• Keep the sizes of indexes as small as possible by choosing projections carefully
  • Keep the number of indexes to a minimum
  • Optimize frequent queries to avoid table fetches
  • When creating local secondary indexes (LSIs), keep in mind the item collection size limits

Use LSIs to avoid additional costs but need strongly consistent index reads. And use global secondary indexes when you need finer control over throughput and your application needs different partition keys than the table.

7. Use on-demand mode to identify traffic patterns

DynamoDB has two capacity modes with specific billing– provisioned and on-demand. In provisioned capacity mode, you specify the amount of read capacity units and write capacity you want available for your tables in advance. If your tables exceed the limit, the requests are throttled.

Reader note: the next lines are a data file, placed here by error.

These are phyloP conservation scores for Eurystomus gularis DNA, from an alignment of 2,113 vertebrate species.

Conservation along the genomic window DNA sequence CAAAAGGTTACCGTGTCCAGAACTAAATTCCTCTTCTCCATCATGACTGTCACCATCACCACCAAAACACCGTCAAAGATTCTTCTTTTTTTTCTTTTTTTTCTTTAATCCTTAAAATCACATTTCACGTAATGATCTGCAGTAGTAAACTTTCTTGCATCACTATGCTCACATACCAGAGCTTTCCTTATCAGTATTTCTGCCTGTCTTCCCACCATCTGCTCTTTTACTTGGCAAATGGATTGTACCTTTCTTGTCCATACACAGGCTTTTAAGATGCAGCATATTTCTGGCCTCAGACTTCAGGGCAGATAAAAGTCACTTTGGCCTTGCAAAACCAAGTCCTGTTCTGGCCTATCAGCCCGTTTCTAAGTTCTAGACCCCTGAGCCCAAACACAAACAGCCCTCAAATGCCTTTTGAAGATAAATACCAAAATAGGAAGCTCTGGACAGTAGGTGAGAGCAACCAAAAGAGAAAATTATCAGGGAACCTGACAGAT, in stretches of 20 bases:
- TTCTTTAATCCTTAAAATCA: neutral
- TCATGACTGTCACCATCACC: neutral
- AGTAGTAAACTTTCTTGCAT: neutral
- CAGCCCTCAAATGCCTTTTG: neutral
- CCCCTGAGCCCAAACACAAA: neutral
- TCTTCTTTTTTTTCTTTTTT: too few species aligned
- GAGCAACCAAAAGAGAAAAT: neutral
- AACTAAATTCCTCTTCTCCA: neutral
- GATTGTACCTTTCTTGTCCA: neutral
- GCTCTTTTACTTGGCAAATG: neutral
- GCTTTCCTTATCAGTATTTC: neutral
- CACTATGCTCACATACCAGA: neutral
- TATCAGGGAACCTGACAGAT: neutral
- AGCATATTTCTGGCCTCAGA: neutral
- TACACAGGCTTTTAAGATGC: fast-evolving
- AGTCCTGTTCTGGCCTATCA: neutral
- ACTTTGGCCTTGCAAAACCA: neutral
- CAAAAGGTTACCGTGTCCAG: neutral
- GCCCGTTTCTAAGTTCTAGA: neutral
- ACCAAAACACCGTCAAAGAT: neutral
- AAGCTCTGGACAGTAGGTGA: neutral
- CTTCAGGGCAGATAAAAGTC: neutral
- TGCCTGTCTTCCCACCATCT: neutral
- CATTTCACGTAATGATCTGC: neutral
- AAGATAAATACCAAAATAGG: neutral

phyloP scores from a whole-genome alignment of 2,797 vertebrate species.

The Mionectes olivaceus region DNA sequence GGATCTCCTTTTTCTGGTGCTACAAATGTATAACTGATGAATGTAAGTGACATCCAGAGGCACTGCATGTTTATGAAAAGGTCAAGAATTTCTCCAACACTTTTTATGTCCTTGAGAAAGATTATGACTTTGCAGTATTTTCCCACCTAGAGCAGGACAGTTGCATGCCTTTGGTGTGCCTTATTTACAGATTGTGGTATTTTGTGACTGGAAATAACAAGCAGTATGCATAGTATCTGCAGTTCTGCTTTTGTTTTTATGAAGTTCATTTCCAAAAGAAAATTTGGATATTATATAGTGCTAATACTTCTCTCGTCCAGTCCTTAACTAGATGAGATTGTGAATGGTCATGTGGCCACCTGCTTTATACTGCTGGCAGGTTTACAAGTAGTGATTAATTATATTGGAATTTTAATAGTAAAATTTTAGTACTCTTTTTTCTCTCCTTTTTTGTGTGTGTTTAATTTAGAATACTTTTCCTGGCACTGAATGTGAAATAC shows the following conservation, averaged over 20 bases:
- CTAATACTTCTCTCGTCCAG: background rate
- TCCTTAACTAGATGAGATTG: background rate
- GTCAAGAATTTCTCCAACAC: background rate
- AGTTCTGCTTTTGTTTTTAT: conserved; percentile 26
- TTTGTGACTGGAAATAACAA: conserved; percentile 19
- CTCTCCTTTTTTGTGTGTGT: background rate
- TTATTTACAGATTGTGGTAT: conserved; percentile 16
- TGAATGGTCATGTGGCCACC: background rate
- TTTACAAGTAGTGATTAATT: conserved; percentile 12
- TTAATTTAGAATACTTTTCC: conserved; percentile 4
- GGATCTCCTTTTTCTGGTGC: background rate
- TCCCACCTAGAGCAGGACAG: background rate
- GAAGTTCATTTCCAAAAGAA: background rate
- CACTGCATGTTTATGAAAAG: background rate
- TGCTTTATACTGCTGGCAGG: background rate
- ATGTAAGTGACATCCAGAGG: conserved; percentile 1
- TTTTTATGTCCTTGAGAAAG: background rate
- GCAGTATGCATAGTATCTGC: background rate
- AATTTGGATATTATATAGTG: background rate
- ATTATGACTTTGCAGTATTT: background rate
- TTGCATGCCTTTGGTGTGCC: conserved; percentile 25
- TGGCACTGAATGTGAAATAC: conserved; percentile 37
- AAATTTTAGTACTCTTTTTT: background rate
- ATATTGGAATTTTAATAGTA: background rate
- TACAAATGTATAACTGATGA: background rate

In on-demand mode, you pay for every single request received to your DynamoDB tables. It means no capacity planning and throttling. For more information, you can refer to Amazon DynamoDB pricing page.

For optimized costs and performance, you can start with on-demand pricing to identify traffic patterns. If you are unsure of the traffic, the on-demand capacity mode will scale your tables with the ideal amount of read and write requests. Once you discover the traffic patterns, switch to provisioned mode to save costs with Auto scaling.

Want to know more about AWS Auto Scaling?

8. Use caching for read-heavy workloads